"That’s what people always hear from the intellectual
culture. . . . It’s beating into your head another
story – that you failed, and that you should have
failed, because you were just a bunch of crazies.”
* * *
“And, of course, it’s natural that the official
culture would take that view: it does not want people to
understand that you can make changes, that’s the last
thing it wants people to understand.”
* * *
“That’s what they’re always going to
tell us, and we should try to remember that.”
When each of us imagines what we want the future to look
like for our children and grandchildren, I ask each of you
here this morning: What do we really mean when we say we want
to give our children more than we had?
For me it is the dream I spoke of just a moment ago: People
again populating the prairies of western Minnesota. What does
that really mean in terms of my own personal lifestyle-altering
In one short sentence, it means for me, moving from living
a life of independence to nurturing a lifestyle of greater
interdependence, to borrow from Stephen Covey.
For me it means sharing knowledge and skills with whomever.
It means cultivating a trust with institutions in society
I have many times felt betrayed by.
But for me, foremost and personally, giving to my children
and grandchildren more than I have had means confidently understanding
that we create an economic, social and environmental opportunity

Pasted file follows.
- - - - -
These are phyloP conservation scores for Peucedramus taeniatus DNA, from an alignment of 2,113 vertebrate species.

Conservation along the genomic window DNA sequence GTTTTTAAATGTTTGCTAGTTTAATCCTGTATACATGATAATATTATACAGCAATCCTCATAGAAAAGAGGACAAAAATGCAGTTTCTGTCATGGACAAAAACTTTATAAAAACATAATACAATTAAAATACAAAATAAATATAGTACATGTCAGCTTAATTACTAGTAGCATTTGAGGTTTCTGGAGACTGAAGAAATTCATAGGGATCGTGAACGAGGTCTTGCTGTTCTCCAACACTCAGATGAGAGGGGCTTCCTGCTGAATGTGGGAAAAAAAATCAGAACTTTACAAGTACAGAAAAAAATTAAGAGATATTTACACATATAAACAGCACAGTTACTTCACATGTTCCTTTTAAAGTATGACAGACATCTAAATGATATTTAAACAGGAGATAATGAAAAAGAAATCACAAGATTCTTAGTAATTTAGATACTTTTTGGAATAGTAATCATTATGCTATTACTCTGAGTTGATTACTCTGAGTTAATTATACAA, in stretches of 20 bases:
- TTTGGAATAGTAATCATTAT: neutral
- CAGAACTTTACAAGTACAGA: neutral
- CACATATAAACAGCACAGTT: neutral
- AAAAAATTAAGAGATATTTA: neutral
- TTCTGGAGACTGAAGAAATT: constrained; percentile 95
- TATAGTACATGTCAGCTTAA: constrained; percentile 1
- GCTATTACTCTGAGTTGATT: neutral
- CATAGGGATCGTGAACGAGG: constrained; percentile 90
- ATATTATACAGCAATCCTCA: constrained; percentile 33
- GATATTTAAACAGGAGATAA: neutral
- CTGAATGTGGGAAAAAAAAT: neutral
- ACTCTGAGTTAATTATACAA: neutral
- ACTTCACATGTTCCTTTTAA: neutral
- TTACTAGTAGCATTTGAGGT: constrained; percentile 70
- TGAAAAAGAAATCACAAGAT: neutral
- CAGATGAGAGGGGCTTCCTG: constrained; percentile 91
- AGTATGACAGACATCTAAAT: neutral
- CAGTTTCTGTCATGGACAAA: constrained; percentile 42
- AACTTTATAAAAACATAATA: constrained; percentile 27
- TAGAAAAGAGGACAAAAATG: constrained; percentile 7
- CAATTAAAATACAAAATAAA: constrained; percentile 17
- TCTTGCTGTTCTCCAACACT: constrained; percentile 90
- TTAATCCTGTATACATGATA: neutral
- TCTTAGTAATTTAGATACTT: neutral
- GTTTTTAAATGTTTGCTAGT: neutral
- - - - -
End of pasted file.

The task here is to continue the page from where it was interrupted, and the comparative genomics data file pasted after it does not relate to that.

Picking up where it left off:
here on the land to pass on.
And, in order to do this, we truly need to become interdependent
in our marketing and commerce, and in our understanding that
a totally free society has a division of labor and responsibility.
It means that I can be successful at growing a saleable product
but not necessarily skillful in retailing it.
It means that I can be successful at processing a raw product
into some useful piece of work, and know that there is someone
who will be my supplier and someone who will be my retailer,
and I can focus, therefore, on my skill and talent of creating.
It means that I tolerate and nurture diversified skills and
All of us must understand that this interdependence ultimately
generates the environment of economic opportunity that allows
all of us to pass on a better life to those who follow.
This interdependence allows this, not because we make more
money or have more “stuff” but because we have
more firmly woven a web of security by our cultivation of
Let me conclude with a poem I wrote a good number of years
ago but that has come to mean more to me with each passing
By Carmen Fernholz
The job is there.
It’s always there--
constant chattering of stones into a wagon,
human rhythms of another springtime.
Yearly they are picked and hauled
seasonally they appear again,
her star-stuff inheritance.
The task is tedious if only
picking these shapes of turbulence
that speak of nature’s patience.
Glaciers have carried them underfoot
rivers have washed their dimpled lines.
What other eyes have gazed on these ancient-fired pieces?
Bits of me have surfaced through
the masonry art of maturity
creating my cosmic mansion.